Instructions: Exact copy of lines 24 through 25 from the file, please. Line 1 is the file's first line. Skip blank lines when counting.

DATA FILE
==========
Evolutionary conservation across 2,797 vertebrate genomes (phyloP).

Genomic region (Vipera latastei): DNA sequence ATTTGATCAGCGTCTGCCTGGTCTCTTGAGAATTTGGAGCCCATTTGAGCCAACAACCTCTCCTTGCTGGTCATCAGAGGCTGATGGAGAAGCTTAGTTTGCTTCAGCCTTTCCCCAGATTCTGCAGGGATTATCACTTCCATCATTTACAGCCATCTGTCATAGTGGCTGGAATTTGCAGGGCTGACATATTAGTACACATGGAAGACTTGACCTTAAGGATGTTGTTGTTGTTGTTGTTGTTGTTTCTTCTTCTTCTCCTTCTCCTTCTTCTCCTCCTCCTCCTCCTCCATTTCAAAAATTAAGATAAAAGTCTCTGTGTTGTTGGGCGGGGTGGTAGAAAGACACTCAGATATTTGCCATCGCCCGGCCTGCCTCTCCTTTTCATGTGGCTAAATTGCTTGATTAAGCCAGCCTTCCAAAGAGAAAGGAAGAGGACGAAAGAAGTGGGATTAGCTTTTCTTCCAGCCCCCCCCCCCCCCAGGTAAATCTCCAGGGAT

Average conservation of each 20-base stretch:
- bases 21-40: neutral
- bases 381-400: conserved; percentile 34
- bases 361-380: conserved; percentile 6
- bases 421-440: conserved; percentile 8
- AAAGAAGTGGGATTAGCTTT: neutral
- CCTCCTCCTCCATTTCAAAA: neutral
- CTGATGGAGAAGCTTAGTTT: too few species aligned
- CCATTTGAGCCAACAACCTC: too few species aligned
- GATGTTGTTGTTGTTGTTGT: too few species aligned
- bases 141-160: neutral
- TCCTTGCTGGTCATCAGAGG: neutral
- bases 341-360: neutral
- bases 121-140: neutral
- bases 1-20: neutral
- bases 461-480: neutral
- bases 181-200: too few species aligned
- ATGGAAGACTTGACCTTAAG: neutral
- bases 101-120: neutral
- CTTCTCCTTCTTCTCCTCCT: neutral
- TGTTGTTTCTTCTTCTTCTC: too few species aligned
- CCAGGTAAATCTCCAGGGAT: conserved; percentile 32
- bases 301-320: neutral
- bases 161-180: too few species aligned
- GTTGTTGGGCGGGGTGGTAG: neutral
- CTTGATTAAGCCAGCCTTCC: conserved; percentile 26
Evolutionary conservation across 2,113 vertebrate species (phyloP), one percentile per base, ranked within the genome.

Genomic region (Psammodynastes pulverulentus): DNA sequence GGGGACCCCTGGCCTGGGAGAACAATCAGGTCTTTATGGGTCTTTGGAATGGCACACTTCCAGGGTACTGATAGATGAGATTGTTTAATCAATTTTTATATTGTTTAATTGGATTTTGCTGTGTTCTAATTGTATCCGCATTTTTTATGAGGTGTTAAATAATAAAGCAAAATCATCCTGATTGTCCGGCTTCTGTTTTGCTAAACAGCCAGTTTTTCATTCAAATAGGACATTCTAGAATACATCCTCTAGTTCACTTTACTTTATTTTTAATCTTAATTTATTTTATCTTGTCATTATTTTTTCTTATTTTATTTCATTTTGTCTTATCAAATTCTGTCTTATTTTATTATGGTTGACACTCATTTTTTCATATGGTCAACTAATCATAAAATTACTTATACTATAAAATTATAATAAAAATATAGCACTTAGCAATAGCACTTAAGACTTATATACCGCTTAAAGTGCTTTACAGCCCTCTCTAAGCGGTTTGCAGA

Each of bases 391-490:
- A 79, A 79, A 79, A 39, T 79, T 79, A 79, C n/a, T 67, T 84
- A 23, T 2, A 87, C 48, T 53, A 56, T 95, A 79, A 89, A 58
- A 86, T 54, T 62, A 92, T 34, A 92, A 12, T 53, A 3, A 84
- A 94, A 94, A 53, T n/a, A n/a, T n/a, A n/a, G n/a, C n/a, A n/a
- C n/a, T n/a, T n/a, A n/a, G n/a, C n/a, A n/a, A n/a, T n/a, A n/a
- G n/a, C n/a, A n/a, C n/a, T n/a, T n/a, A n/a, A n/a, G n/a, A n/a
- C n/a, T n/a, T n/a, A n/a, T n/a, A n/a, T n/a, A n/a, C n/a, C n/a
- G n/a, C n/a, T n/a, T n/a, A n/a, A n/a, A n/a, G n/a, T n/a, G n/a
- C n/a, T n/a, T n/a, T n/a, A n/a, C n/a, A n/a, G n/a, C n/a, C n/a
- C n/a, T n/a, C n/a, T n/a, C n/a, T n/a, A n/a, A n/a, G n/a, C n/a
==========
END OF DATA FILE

- CCAGGTAAATCTCCAGGGAT: conserved; percentile 32
- bases 301-320: neutral